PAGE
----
In an early scene in this story of the birth of the modern Sun newspaper, editor Larry Lamb is recruiting a photographer. He tells him he will want him to shoot girls. “Naked?” queries the photographer. “No,” says a shocked Lamb. “Bra and knickers. Tasteful.”
Well, things rapidly got less “tasteful” as we know. The Story of Murdoch’s acquisition in 1969 of the ailing Sun from Mirror Group boss, the legendary, genuine populist with a mission to explain, Hugh Cudlipp -- a decision that was to haunt Cudlipp -- is well known. But this superb play by James Graham, now transferred to the West End from the Almeida, makes it feel fresh. Also, because it eschews the all too easy mockery for an even-handed approach, it is truly thought-provoking.
Murdoch is played by Bertie Carvel, the cheating husband from TV’s Doctor Foster. It is a nuanced portrayal, the Murdoch of 1969 being far from the right-wing ogre that he is seen as now, and more a genuine outsider with a passion for newspapers, a passion to cater to popular demand, contempt for any establishment, but particularly the British establishment, and more left of centre than we might care to remember.
Carvel captures all of this in his nuanced portrayal of a slightly edgy, nervy but still ruthless man. But there is a lack of the rawness that was, and is, a part of his personality. And I found the decision not to give him a fully fledged Australian accent, surely an intrinsic part of his persona, baffling.
Carvel is nevertheless memorable, but the real star of the evening, and of The Sun’s rise, as the play makes clear, is the bluff Yorkshireman, Larry Lamb, brilliantly played by Richard Coyle. Lamb, a former Mirror man and protégé of Cudlipp, feels that he wasn’t properly promoted on the Mirror, and Coyle brings out not just the pioneering talent for changing the boundaries of newspapers, but the chip on his shoulder which helped propel it.
Lamb’s relationship with Cudlippp, a marvellously authentic performance by Jonathan Coy, is as central to the play as Lamb’s relationship with Murdoch. Cudlipp feels betrayed by his “boy”, Lamb unappreciated by his mentor. So he rips off everything from the Mirror and takes it the extra yard. (Their Lively Letters column becomes Liveliest Letters).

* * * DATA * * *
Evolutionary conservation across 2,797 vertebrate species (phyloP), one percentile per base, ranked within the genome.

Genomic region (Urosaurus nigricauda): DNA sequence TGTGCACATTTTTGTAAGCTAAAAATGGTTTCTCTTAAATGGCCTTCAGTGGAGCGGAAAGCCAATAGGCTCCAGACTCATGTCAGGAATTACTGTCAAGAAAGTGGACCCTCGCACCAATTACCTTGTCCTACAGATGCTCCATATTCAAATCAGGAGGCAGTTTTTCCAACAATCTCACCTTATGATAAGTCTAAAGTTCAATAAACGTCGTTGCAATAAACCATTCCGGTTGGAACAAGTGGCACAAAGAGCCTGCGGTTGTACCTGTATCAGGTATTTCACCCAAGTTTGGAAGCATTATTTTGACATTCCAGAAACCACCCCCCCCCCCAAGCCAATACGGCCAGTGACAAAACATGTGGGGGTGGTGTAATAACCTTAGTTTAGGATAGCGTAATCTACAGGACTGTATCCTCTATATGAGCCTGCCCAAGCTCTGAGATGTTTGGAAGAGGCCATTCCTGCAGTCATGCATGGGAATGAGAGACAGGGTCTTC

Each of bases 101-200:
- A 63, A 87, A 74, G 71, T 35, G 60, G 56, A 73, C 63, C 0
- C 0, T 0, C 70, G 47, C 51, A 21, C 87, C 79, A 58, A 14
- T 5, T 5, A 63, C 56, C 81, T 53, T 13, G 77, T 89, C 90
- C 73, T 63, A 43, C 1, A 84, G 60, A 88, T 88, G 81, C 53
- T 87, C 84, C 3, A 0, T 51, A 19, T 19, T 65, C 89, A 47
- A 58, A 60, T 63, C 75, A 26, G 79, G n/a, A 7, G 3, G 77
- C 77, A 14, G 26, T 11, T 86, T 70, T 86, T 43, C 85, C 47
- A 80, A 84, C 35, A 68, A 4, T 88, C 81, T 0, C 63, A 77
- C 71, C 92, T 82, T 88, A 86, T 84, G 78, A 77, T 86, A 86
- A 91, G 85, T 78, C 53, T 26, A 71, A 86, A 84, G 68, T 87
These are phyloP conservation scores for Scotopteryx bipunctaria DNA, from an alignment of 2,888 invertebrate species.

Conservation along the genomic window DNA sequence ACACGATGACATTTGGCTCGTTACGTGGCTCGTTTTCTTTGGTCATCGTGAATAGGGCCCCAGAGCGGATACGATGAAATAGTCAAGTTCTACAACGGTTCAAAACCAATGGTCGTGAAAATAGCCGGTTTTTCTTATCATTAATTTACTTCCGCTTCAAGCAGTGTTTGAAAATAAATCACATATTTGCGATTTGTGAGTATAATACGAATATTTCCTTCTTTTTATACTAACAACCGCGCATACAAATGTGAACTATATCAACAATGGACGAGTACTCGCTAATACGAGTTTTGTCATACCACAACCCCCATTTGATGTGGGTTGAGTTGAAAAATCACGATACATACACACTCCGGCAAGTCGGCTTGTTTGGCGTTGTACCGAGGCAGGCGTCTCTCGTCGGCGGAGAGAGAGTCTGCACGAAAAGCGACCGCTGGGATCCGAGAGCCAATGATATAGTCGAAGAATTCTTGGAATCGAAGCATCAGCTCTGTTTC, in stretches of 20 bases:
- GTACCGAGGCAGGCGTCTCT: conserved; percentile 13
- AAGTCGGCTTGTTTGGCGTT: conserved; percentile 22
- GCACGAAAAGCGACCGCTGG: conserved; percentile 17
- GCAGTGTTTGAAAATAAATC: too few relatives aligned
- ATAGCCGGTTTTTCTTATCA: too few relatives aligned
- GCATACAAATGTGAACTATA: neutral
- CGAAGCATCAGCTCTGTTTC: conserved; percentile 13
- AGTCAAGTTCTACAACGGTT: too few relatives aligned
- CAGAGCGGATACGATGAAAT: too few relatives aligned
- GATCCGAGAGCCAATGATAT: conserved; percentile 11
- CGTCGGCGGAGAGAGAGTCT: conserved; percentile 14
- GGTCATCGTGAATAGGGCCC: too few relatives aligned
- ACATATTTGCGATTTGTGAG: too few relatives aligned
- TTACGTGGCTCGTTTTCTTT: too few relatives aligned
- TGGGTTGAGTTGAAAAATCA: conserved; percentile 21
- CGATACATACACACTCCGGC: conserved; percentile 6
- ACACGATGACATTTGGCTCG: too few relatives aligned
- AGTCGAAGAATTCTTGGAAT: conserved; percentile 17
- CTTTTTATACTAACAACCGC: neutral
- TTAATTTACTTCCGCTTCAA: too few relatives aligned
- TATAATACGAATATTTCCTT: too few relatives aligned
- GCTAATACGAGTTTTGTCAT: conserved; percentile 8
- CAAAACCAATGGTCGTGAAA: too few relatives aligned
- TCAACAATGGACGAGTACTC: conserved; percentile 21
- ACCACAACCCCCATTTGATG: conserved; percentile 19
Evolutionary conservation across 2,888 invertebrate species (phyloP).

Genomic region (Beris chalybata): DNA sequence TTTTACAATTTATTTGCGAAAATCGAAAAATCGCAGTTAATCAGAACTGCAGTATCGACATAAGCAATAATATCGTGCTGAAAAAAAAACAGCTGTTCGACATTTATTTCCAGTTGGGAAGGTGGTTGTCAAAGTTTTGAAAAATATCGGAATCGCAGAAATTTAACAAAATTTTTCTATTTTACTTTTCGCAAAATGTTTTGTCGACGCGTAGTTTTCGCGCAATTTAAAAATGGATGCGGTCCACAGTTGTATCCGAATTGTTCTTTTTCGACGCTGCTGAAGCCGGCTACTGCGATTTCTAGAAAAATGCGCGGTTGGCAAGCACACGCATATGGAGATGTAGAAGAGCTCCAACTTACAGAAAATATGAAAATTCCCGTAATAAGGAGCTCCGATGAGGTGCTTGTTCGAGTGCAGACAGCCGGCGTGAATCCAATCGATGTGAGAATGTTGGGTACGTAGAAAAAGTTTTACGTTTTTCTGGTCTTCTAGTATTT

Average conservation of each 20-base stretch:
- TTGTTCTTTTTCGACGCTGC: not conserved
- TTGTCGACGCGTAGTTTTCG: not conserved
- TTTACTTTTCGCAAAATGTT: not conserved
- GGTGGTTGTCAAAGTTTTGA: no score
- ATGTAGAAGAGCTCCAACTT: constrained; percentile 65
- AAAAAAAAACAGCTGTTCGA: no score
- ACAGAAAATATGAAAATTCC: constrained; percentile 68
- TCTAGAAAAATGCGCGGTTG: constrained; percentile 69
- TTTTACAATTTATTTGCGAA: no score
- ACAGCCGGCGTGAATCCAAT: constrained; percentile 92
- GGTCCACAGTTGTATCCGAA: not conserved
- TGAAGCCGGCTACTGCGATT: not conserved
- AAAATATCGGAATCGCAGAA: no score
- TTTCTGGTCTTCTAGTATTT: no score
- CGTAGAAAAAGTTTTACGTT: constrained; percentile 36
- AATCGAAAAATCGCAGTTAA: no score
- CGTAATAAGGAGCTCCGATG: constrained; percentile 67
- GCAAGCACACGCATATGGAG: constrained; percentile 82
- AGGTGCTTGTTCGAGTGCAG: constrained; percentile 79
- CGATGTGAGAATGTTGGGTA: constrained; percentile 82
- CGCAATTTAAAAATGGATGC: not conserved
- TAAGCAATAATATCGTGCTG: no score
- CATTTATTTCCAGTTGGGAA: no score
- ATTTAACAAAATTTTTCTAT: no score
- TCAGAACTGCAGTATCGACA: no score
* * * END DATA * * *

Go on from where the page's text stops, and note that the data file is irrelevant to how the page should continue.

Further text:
Lamb is the one with real ruthlessness, the one who takes populism to places that even Murdoch hadn’t dreamed of, and certainly the last editor of The Sun that Murdoch deferred to.
He, much more, than the infinitely better known Kelvin MacKenzie, shaped The Sun that we see today. Yet few people have heard of him. Indeed, James Graham said in an interview, published in The Independent recently, that one of his fascinations was how Lamb has been “expunged from history”.
Gloriously directed at a frenetic pace by Rupert Goold, the play gives nods to Lamb’s introduction of hitherto unthinkable stories and headlines, “Werewolf seizes couple in Southend”, and 12-page coverage of television and its celebrities (anathema to other papers, which saw TV as a rival). But the play really pivots on two central episodes.
The first is the awful kidnap and murder in 1970 of Muriel McKay, the wife of Murdoch’s deputy chairman Alick McKay. Ms McKay was taken mistakenly by the kidnappers, who thought they had seized Murdoch’s then wife, Anna. She was killed and her body fed to the pigs on the farm where the kidnappers were holding her. Against the advice of the police, his own staff and Murdoch himself, Lamb gave front page coverage to her capture day by day, and there was speculation that this may have hastened her death. Lamb, obsessed with increasing sales, was unrepentant.
The second issue is the introduction of the semi-naked Page 3 girls, which finally saw The Sun’s sales overtake the Mirror. Lamb did this, behind Murdoch’s back according to the play, as a first birthday gimmick for the new Sun (the girls, yes, being in their birthday suits). In a riveting scene the first bare-breasted model confronts Lamb in his office, agrees to his request, but challenges him on whether he would let his own daughter do it, and would he countenance millions of people staring at her body?
Later in the play Lamb regrets Page 3, musing ruefully and presciently that it will be the focus of his obituary. But Murdoch, initially repelled by the idea, has warmed to it, and it stays.
If I have any quibbles with the play, they are very slight. I think it unlikely that Murdoch was entertaining a move to the exact location of Wapping back in the Seventies; and I’m not convinced that “bonking” was part of the language in 1969. But one can’t quibble with the fact that this is an unmissable evening, and the theatre the right place to tell in gripping fashion what is, like it or not, a vital moment in British social history.
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